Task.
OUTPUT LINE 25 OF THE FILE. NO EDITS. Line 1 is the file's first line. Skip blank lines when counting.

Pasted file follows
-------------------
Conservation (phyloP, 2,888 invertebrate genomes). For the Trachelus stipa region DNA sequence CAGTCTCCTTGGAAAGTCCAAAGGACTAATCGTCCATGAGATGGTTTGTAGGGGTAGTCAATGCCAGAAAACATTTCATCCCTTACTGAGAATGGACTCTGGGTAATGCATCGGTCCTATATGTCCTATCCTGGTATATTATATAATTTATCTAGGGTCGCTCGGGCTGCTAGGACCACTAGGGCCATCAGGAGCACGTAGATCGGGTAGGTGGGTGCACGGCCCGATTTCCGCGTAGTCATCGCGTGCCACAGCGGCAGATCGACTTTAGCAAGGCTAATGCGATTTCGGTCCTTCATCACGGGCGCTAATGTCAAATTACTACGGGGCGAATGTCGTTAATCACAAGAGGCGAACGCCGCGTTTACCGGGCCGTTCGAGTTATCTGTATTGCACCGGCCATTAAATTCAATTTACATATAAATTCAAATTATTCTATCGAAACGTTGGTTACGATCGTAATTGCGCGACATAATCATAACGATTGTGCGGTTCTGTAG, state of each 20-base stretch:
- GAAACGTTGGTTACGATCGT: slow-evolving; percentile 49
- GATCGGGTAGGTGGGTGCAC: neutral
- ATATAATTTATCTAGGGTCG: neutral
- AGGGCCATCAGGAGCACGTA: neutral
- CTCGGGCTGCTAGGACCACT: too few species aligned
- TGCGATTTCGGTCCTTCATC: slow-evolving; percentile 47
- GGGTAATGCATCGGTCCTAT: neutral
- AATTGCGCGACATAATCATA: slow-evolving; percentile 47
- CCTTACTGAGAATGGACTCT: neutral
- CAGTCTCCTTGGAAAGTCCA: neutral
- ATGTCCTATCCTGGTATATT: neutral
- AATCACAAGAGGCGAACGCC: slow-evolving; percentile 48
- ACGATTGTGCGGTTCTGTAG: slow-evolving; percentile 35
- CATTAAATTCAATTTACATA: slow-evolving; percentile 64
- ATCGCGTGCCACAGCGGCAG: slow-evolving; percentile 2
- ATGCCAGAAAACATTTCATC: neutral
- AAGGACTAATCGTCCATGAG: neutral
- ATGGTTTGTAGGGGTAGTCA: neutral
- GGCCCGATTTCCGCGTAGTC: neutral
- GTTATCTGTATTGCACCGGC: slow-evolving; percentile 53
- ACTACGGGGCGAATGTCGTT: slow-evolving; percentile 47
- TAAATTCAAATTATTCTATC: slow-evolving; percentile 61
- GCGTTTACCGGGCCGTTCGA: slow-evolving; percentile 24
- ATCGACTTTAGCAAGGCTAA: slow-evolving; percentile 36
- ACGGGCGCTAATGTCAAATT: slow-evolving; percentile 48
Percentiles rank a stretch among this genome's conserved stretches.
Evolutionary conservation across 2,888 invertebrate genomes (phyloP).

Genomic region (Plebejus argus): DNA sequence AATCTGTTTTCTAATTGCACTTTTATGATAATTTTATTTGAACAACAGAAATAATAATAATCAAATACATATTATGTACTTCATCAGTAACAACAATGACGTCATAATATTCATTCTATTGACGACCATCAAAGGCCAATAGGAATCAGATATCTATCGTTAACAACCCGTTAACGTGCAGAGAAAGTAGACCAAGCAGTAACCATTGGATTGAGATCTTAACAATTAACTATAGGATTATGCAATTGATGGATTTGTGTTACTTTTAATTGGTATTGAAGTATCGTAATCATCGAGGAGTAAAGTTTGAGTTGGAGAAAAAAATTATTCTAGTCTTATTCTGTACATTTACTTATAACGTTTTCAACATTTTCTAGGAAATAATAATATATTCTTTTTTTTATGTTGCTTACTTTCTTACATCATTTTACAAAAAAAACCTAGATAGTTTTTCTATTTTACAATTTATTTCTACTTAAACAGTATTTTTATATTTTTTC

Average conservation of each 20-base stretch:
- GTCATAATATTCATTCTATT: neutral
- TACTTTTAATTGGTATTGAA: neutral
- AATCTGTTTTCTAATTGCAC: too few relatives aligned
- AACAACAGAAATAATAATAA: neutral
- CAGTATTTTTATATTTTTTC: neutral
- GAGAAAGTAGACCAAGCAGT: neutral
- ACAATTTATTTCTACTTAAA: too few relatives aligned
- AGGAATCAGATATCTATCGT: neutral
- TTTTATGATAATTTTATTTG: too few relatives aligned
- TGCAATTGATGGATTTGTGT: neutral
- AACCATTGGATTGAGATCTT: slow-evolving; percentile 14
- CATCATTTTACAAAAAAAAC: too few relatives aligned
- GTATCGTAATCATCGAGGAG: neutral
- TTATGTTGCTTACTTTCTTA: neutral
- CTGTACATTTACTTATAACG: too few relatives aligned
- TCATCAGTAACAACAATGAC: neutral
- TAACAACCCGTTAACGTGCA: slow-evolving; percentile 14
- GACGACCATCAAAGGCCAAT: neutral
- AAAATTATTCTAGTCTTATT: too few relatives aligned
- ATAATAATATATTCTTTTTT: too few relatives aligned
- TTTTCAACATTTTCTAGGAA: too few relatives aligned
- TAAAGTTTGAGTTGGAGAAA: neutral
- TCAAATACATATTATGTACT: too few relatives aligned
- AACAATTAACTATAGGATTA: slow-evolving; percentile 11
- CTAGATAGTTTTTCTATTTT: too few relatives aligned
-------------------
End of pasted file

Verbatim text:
- ATCGACTTTAGCAAGGCTAA: slow-evolving; percentile 36